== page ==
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Legislation addresses veterans' concerns

12 December 2001 Media Statement

Legislation addresses veterans' concerns

Long-standing grievances of New Zealand war veterans have been addressed today, with the introduction of the War Pensions Amendment Bill (No 2) 2001 to Parliament.

"This Bill actions two government promises made in our veterans' package announced in April this year," Veterans' Affairs Minister Mark Burton said.

"The first is to transfer the Veteran's Pension from the Social Welfare (Transitional Provisions) Act 1990, into the War Pension Act 1954. The second is removing the anomaly where veterans lose their entire pension immediately if they work.

"Recipients of the Veteran's Pension include those who have reached retirement age, and those veterans who have a medical condition which prevents them undertaking permanent employment.

"The placement of the Veteran's Pension in the Social Welfare Act in 1990 was intended as a transitional measure – but was left in place untouched for the next decade. Moving it to the War Pensions Act will deal with an inappropriate situation that does not recognise the unique status of veterans.

"The current placement also fails to recognise the common link between Veterans' Pensions and War Pensions in terms of qualifying service. There are distinct benefits to be gained from combining all war-related pensions into the same piece of legislation.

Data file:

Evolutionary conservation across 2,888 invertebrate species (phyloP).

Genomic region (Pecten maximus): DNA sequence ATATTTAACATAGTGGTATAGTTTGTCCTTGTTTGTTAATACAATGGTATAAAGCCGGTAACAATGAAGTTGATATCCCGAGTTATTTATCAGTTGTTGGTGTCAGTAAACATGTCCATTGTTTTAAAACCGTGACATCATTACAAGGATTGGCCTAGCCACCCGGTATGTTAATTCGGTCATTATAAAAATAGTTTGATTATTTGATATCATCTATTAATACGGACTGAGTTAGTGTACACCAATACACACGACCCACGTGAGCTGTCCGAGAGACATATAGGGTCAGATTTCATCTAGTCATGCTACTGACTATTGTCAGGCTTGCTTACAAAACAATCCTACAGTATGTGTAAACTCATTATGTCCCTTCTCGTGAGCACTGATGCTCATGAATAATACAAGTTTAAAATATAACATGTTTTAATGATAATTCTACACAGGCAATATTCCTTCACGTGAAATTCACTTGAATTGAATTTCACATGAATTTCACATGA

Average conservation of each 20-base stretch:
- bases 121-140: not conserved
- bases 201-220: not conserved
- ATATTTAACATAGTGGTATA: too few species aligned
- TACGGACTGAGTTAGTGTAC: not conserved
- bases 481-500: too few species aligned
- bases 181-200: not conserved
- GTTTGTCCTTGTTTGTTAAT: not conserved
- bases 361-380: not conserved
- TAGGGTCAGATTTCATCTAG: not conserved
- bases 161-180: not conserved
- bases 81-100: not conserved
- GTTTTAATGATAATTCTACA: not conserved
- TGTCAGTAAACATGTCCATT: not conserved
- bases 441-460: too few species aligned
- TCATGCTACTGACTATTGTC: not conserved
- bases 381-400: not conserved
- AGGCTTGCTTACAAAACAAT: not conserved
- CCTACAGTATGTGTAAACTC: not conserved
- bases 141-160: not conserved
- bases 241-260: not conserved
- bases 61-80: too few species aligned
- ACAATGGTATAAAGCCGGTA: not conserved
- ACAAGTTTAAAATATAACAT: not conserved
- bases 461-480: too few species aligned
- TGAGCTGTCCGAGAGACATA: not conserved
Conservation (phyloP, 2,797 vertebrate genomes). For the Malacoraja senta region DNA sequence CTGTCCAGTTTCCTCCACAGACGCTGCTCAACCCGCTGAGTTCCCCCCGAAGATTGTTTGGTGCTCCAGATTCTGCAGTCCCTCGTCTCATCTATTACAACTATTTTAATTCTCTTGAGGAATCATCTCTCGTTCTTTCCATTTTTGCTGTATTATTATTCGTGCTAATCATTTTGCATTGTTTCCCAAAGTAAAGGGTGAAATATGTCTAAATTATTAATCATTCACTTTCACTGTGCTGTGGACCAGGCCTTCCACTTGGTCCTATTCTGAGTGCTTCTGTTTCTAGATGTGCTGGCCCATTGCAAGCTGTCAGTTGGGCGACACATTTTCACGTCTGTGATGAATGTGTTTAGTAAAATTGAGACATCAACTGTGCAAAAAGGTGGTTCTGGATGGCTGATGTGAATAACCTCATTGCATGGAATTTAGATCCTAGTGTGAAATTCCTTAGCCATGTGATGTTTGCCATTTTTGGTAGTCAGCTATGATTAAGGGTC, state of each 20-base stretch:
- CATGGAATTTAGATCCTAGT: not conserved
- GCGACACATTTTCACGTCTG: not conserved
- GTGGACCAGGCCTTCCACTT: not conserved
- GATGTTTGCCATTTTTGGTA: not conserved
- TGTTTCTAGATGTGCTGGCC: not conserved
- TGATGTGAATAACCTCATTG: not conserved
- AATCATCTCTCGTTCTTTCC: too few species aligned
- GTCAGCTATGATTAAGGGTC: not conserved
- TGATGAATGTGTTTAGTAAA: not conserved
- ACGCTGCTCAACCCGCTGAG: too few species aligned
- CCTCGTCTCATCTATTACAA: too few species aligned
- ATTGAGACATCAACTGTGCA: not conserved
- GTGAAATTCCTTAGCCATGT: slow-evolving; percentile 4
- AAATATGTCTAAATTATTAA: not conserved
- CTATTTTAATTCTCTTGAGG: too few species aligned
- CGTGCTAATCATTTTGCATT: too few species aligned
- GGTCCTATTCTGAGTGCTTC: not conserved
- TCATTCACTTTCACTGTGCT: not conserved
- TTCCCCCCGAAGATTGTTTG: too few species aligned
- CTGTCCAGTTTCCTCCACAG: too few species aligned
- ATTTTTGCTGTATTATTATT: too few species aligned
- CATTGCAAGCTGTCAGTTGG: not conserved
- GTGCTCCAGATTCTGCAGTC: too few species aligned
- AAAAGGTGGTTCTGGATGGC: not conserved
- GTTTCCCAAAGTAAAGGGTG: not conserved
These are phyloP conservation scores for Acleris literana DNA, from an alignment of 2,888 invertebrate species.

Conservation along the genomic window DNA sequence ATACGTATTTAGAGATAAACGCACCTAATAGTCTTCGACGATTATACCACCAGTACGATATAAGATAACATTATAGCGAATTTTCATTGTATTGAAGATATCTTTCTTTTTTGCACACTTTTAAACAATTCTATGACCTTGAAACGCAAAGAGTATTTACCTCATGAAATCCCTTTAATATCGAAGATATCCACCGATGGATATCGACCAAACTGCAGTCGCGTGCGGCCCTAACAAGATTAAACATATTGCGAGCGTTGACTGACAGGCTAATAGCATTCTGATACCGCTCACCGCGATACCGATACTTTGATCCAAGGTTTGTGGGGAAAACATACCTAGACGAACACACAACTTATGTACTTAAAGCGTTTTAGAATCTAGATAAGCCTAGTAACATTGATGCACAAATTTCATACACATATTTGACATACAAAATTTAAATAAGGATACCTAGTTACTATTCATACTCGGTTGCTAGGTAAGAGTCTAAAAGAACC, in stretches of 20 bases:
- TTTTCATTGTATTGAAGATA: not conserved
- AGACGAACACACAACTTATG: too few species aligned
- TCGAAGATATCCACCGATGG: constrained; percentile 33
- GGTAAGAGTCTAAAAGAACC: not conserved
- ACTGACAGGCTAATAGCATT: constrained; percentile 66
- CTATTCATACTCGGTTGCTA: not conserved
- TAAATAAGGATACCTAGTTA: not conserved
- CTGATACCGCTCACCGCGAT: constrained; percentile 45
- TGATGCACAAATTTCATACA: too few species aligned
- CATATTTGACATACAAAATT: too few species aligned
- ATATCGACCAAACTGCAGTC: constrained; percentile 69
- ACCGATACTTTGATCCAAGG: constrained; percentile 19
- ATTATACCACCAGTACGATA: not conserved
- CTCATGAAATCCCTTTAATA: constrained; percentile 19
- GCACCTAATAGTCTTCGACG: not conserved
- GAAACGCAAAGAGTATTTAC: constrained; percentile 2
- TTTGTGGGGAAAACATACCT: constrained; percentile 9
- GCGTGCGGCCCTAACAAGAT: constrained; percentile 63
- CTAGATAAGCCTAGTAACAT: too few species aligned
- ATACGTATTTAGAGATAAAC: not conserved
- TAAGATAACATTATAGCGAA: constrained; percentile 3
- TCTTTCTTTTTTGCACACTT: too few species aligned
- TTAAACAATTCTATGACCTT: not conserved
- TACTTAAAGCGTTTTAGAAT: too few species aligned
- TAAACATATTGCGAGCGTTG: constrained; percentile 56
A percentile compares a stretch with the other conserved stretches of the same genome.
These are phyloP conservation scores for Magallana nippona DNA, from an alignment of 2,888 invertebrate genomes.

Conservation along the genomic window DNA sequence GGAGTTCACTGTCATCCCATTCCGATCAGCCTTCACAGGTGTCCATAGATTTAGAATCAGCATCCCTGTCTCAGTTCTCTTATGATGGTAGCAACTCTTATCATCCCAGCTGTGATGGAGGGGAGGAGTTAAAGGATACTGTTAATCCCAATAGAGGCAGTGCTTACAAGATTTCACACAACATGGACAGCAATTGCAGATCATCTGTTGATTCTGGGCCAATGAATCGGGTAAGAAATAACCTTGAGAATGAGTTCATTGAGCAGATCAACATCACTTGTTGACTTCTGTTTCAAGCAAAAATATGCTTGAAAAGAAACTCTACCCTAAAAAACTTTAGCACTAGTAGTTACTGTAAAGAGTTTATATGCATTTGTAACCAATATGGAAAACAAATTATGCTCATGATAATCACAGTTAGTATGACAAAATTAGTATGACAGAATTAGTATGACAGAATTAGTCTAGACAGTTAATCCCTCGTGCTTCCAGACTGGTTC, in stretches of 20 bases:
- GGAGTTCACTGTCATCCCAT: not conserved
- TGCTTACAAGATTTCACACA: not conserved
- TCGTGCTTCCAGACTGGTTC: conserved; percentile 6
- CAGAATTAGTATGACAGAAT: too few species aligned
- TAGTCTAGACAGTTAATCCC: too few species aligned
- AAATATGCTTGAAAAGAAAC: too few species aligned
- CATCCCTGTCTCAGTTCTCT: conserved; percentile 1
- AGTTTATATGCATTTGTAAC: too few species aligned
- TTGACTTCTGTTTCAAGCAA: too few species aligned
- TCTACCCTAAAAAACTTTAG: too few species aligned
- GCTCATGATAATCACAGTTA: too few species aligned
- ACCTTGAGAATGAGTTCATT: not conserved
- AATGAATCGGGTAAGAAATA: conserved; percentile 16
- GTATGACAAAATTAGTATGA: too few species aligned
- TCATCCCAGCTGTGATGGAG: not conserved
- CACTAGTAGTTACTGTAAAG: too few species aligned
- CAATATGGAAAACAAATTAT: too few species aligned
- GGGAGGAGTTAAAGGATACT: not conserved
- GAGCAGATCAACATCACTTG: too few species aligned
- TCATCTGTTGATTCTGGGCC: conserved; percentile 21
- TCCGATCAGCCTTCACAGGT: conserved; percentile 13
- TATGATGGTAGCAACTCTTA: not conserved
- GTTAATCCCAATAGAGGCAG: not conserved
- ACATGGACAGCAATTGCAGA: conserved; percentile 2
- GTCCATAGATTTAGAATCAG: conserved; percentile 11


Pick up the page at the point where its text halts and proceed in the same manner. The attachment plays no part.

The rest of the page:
"The legislation introduced today will also help address the rehabilitation needs of veterans," Mark Burton said.

"Those recipients of the Veteran's Pension who are under the retirement age, currently lose the whole of their pension immediately if they undertake any form of paid work, and in some cases, voluntary work. Veterans will now have a "free zone" which will enable them to earn up to $80 per week; thereafter various abatements will apply. Allowing working age veterans to participate in employment will for many benefit their overall rehabilitation.

"For decades the concerns and needs of veterans were ignored. In the last two years, this government has taken a series of significant steps to address those concerns," Mark Burton said.

ENDS

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